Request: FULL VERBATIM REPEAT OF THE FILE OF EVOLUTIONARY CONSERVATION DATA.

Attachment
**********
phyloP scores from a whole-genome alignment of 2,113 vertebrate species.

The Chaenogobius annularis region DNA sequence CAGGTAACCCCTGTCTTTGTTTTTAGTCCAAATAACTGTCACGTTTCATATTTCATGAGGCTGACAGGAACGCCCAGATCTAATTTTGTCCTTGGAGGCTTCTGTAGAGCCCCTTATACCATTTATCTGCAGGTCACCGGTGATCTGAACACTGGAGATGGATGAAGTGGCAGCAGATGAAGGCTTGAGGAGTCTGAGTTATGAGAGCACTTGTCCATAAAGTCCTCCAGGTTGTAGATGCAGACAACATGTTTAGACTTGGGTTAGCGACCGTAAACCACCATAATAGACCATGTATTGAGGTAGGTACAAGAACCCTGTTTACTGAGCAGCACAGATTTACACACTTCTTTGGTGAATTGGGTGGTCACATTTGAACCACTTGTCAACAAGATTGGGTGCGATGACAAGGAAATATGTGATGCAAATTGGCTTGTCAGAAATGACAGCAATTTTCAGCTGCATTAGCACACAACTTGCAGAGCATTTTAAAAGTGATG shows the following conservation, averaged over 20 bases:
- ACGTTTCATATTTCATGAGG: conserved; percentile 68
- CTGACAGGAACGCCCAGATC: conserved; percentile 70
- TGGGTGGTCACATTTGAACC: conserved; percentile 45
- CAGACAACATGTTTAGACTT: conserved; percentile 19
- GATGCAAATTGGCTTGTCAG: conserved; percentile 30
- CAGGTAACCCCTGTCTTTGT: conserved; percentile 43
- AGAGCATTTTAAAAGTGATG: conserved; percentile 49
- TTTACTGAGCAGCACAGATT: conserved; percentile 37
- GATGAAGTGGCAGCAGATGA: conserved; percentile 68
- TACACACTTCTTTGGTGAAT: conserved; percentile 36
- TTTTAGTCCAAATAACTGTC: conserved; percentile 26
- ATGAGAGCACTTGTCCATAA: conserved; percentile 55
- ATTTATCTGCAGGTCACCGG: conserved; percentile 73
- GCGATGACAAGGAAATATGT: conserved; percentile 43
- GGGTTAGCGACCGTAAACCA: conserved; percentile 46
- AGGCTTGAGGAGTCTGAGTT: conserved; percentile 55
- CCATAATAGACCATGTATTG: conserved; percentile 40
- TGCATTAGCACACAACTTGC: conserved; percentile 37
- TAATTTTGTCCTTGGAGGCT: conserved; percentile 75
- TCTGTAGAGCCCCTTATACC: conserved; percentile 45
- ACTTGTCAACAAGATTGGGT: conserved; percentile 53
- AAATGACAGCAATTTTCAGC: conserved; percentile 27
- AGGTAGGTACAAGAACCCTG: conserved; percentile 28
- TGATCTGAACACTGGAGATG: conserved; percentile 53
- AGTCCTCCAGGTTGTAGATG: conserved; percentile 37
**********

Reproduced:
phyloP scores from a whole-genome alignment of 2,113 vertebrate species.

The Chaenogobius annularis region DNA sequence CAGGTAACCCCTGTCTTTGTTTTTAGTCCAAATAACTGTCACGTTTCATATTTCATGAGGCTGACAGGAACGCCCAGATCTAATTTTGTCCTTGGAGGCTTCTGTAGAGCCCCTTATACCATTTATCTGCAGGTCACCGGTGATCTGAACACTGGAGATGGATGAAGTGGCAGCAGATGAAGGCTTGAGGAGTCTGAGTTATGAGAGCACTTGTCCATAAAGTCCTCCAGGTTGTAGATGCAGACAACATGTTTAGACTTGGGTTAGCGACCGTAAACCACCATAATAGACCATGTATTGAGGTAGGTACAAGAACCCTGTTTACTGAGCAGCACAGATTTACACACTTCTTTGGTGAATTGGGTGGTCACATTTGAACCACTTGTCAACAAGATTGGGTGCGATGACAAGGAAATATGTGATGCAAATTGGCTTGTCAGAAATGACAGCAATTTTCAGCTGCATTAGCACACAACTTGCAGAGCATTTTAAAAGTGATG shows the following conservation, averaged over 20 bases:
- ACGTTTCATATTTCATGAGG: conserved; percentile 68
- CTGACAGGAACGCCCAGATC: conserved; percentile 70
- TGGGTGGTCACATTTGAACC: conserved; percentile 45
- CAGACAACATGTTTAGACTT: conserved; percentile 19
- GATGCAAATTGGCTTGTCAG: conserved; percentile 30
- CAGGTAACCCCTGTCTTTGT: conserved; percentile 43
- AGAGCATTTTAAAAGTGATG: conserved; percentile 49
- TTTACTGAGCAGCACAGATT: conserved; percentile 37
- GATGAAGTGGCAGCAGATGA: conserved; percentile 68
- TACACACTTCTTTGGTGAAT: conserved; percentile 36
- TTTTAGTCCAAATAACTGTC: conserved; percentile 26
- ATGAGAGCACTTGTCCATAA: conserved; percentile 55
- ATTTATCTGCAGGTCACCGG: conserved; percentile 73
- GCGATGACAAGGAAATATGT: conserved; percentile 43
- GGGTTAGCGACCGTAAACCA: conserved; percentile 46
- AGGCTTGAGGAGTCTGAGTT: conserved; percentile 55
- CCATAATAGACCATGTATTG: conserved; percentile 40
- TGCATTAGCACACAACTTGC: conserved; percentile 37
- TAATTTTGTCCTTGGAGGCT: conserved; percentile 75
- TCTGTAGAGCCCCTTATACC: conserved; percentile 45
- ACTTGTCAACAAGATTGGGT: conserved; percentile 53
- AAATGACAGCAATTTTCAGC: conserved; percentile 27
- AGGTAGGTACAAGAACCCTG: conserved; percentile 28
- TGATCTGAACACTGGAGATG: conserved; percentile 53
- AGTCCTCCAGGTTGTAGATG: conserved; percentile 37